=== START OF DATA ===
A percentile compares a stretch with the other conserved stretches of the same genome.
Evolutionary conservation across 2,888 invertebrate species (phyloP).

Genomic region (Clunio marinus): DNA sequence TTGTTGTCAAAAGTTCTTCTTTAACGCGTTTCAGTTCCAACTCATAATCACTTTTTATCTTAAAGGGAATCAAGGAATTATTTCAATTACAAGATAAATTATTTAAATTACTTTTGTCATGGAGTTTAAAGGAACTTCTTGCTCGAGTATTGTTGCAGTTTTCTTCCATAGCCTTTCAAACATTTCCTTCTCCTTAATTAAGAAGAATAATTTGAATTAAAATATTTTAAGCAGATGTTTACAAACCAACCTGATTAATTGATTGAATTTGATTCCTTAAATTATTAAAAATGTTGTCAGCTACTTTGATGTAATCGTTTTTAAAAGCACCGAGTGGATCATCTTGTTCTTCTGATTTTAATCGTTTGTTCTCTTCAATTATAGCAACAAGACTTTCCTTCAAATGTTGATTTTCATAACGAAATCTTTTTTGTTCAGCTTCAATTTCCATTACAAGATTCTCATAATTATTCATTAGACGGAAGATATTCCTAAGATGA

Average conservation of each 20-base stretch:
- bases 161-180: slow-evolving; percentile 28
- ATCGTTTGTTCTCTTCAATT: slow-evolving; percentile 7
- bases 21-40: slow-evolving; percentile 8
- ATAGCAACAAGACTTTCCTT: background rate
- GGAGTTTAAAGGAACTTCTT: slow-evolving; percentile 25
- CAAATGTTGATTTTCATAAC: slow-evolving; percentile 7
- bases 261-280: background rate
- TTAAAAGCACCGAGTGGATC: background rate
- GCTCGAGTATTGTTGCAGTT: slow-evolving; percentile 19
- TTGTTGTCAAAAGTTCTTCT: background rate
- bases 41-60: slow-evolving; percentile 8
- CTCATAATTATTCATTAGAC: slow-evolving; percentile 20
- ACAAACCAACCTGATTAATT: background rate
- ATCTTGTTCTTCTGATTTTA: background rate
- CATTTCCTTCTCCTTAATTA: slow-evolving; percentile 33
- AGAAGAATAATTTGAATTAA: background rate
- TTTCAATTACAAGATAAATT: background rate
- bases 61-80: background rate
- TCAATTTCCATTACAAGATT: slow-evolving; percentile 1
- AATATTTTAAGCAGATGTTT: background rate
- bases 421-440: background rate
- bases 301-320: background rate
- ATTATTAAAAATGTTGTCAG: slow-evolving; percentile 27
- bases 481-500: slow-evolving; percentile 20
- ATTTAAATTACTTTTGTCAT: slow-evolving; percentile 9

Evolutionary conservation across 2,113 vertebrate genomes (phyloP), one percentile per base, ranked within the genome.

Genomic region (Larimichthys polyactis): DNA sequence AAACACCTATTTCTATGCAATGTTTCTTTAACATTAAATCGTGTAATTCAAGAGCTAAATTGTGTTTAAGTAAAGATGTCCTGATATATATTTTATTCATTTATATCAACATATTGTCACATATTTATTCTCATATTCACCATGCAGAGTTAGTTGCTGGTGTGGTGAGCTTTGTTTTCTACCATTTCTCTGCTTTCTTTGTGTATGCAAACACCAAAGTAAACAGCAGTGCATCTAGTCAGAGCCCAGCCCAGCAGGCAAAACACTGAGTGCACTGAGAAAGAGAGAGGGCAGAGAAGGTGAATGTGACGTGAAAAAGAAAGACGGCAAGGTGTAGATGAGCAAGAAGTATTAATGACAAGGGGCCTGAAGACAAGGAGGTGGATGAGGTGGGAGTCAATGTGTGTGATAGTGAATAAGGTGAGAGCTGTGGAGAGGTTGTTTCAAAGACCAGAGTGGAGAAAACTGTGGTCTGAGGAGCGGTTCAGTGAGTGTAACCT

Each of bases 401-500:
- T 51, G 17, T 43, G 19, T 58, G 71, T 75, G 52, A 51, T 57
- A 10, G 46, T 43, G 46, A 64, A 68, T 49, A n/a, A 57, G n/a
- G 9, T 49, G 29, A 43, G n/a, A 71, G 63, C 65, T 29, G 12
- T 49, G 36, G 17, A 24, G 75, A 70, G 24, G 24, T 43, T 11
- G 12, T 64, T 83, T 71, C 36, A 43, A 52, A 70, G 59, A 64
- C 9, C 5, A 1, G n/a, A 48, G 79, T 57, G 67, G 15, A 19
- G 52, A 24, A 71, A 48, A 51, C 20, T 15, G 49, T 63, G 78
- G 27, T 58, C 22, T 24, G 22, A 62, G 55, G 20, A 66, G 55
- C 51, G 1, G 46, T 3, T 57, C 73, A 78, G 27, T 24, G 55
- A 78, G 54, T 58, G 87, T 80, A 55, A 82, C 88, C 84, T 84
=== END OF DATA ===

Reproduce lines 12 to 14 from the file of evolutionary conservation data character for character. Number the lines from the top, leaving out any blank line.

- TTAAAAGCACCGAGTGGATC: background rate
- GCTCGAGTATTGTTGCAGTT: slow-evolving; percentile 19
- TTGTTGTCAAAAGTTCTTCT: background rate